Images from Broadway cast recordings and movie soundtrack recordings, especially the sizable LP covers, can take me back to little Martha sitting on the floor of her childhood bedroom rapt, absorbing entire scores, imagining the linking dialog, wondering about stage moments. Sure, I didn’t use that language then, but that’s what my screwed up little face was doing. Where were people standing, what happened before the song and after the song and how did the people look when they were singing the songs? I listened to The Sound of Music (1965) day and night for weeks on end after I’d seen the movie, and came to the Mary Martin and Theodore Bikel 1959 version later when I discovered it amongst my mother’s LPs downstairs. Because I was quite aware of Julie Andrews, from The Sound of Music movie and Mary Poppins (1964, another disc I played all day every day until I knew every word), and I’d been taken to see My Fair Lady (1964) that same year I was 5 at the Fisher Theater (did they show the movie in the stage theatre section of the building? I have no idea) on a visit with my mother to Detroit relatives after my very first plane ride. I felt like a princess. And I of course had no idea that Julie Andrews’ spirit informed My Fair Lady too — the role that should have been hers but if she hadn’t been passed over, she wouldn’t have been available for Mary Poppins and THEN where would we be? All of us, pining for the perfect beautiful nanny mother, even when we had wonderful mothers who were, more often than not, wittier and perhaps just as beautiful but maybe not first thing in the morning.
I did soon figure out the Andrews connection to My Fair Lady in mom’s LP collection and that haunting, funny, scary Hirschfeld drawing), and moved on to that same year’s Broadway recording of Funny Girl (1964) — I memorized the cast recording long before the film released in 1968. And I was probably among a minority of 10-year-old viewers of the film who immediately bemoaned the absence in the film of “His Is The Only Music That Makes Me Dance” from the stage score. And my heart’s embrace of Judy at Carnegie Hall (1961) about this same time period (again thank mom) brought another magic voice, another storyteller in song, into my life. And more iconic album cover art. (I go on about this recording and memories of mom in a blog entry last April: http://wp.me/p1dUHf-lb.)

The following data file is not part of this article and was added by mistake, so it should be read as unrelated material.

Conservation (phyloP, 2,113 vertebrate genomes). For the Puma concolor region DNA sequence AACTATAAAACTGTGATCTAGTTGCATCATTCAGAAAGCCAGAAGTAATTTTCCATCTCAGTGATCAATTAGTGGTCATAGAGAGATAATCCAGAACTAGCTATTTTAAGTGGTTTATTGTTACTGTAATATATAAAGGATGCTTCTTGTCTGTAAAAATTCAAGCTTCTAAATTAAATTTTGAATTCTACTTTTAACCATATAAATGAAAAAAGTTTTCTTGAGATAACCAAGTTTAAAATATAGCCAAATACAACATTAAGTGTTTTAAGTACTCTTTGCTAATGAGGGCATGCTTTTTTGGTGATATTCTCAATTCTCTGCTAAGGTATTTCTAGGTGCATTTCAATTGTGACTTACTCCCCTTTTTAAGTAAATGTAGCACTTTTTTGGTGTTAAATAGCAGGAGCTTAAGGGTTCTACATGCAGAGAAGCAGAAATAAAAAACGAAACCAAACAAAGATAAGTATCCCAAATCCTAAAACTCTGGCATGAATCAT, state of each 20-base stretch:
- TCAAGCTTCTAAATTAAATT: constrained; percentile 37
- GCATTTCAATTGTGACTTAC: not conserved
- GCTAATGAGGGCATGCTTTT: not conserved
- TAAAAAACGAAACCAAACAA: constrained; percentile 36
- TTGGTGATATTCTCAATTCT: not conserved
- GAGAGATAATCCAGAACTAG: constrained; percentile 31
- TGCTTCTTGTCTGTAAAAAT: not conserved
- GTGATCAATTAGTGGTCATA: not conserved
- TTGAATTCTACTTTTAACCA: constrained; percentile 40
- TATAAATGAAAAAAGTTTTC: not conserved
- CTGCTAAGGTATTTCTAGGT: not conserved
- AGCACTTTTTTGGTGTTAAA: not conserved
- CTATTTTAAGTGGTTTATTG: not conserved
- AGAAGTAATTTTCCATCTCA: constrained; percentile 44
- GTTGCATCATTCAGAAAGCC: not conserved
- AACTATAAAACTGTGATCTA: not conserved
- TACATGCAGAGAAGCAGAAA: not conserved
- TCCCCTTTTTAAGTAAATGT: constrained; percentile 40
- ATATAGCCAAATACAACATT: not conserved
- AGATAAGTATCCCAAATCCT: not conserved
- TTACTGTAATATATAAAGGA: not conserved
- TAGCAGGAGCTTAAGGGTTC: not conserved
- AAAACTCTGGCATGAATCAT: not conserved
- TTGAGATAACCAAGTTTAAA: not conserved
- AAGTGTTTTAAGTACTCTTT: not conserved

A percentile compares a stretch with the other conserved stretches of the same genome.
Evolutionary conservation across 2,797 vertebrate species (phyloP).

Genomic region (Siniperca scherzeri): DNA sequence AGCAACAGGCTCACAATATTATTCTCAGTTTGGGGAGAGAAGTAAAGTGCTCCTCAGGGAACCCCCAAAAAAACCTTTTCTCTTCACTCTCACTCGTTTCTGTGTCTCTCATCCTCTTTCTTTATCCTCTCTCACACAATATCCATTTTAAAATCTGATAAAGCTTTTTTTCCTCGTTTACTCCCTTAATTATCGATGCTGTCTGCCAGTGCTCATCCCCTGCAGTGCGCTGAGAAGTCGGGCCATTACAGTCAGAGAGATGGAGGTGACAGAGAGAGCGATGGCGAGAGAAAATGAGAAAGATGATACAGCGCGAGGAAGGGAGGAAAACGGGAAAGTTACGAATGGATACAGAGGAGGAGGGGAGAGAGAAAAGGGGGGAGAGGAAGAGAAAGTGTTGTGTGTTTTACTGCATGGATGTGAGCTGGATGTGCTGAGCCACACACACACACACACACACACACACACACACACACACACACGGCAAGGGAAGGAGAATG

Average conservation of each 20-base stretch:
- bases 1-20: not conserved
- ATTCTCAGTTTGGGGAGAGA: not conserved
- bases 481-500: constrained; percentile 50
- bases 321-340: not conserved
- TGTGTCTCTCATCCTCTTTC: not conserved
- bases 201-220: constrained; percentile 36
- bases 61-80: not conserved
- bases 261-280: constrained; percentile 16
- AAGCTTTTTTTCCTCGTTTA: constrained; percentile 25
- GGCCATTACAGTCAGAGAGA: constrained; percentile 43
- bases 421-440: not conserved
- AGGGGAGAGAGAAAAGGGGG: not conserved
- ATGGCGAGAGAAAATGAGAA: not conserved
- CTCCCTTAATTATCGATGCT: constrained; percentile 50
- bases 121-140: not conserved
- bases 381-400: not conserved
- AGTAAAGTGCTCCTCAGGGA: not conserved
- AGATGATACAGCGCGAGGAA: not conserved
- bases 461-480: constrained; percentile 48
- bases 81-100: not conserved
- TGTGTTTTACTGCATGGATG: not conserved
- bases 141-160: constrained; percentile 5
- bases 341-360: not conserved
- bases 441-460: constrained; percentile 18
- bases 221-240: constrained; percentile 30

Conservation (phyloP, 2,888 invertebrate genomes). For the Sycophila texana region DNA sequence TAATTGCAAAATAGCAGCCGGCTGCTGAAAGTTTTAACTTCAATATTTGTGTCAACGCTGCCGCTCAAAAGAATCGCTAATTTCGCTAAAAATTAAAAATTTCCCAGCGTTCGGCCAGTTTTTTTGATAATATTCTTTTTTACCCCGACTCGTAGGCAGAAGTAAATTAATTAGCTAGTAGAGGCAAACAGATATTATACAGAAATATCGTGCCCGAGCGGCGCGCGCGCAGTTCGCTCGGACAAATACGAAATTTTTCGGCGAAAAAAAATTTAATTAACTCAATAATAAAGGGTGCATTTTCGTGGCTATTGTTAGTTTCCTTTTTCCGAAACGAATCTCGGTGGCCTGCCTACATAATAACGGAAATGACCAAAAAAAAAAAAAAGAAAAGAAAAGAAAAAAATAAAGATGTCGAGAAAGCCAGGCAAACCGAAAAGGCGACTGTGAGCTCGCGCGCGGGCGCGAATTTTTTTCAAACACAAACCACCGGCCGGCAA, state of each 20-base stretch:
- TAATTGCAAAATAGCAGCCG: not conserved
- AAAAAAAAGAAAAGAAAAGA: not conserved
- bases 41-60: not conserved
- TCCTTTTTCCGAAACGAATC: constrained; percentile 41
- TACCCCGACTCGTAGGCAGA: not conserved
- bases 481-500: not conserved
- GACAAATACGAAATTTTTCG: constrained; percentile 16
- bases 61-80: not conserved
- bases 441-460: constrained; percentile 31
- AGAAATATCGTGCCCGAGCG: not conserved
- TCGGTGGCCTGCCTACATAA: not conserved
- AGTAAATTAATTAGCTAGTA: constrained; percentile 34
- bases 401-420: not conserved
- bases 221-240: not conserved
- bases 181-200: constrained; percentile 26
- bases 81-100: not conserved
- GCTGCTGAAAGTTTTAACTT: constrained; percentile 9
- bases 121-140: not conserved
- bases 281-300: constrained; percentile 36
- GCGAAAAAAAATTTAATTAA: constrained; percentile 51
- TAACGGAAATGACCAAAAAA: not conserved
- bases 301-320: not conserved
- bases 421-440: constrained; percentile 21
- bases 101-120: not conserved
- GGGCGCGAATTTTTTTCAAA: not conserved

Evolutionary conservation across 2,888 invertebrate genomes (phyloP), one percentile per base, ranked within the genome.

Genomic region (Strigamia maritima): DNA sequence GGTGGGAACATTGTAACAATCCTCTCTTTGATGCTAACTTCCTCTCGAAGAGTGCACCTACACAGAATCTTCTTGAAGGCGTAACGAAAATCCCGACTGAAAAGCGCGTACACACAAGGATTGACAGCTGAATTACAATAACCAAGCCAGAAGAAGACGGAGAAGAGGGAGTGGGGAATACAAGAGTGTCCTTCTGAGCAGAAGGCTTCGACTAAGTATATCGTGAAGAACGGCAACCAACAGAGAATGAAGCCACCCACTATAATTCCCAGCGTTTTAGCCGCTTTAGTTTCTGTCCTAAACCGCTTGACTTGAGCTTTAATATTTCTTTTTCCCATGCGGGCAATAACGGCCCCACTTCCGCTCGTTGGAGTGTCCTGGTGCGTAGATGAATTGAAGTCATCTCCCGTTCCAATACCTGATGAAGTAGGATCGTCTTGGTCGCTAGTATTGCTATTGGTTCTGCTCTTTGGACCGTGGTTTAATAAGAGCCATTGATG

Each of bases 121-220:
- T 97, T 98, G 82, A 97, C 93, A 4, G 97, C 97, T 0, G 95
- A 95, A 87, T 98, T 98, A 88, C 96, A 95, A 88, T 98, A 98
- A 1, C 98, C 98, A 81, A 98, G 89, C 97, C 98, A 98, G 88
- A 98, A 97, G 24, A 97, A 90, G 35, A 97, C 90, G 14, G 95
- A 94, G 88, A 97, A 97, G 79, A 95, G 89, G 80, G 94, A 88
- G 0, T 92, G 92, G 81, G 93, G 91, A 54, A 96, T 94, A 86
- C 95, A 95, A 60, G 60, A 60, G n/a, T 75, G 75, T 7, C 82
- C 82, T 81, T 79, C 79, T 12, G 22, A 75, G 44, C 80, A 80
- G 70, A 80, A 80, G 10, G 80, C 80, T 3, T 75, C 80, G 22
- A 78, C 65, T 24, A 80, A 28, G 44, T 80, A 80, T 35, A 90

As I get a bit older I meander in the Sondheim direction. A Little Night Music (1973) won my soul during its first month on Broadway in its initial run, a treat among many others during my first trip to New York City from the American Midwest. This original album is now framed on my bedroom/office wall, as is a copy of Judy at Carnegie Hall, and several other memorable album images. Graphic art — it makes us happy.
And all that informs my response today to a current display at the New York Public Library for the Performing Arts at Lincoln Center. Truth be told, I was wandering through the building today on my way from the Lincoln Center plaza side toward Amsterdam Avenue. In the hallway between point A on the building’s east side and point B on the west, I chance upon a current display “Design: Fraver — Four Decades of Theatre Poster Art” that stops me in my tracks. So many familiar images, so some images recently cherished. The 2002 Kennedy Center Sondheim Celebration festival cover image for a summer long festival during which I saw most offerings as a then-resident of Washington DC. Some images evoke distant memories — such as Fraver’s design for the poster (and program) art for Circle in the Square‘s Night of the Iguana in 1976. I saw this 1976 production, probably on one of my frequent 5-plays-in-a-weekend trips to NYC from Harvard. While I had forgotten the year of that viewing, the exhilaration (and slight panic) of those student days of eager absorption and thrilling experiences came back in a wash.
And a final treat in this exhibit: the designer’s poster for the upcoming Follies production at the Kennedy Center. From the wall plaque, the designer’s own words: “After many concepts, the poster that I felt really captured the essence of the show was the ripped and faded wall of past Follies attractions creating a showgirl’s face.” I may not be able to see this new production but I can still trill to this image. “In Buddy’s Eyes”, “I’m Still Here”, “Could I Leave You?”.
And it all starts with a poster image. Show iconography. Sense memories. Yes.
© Martha Wade Steketee (March 8, 2011)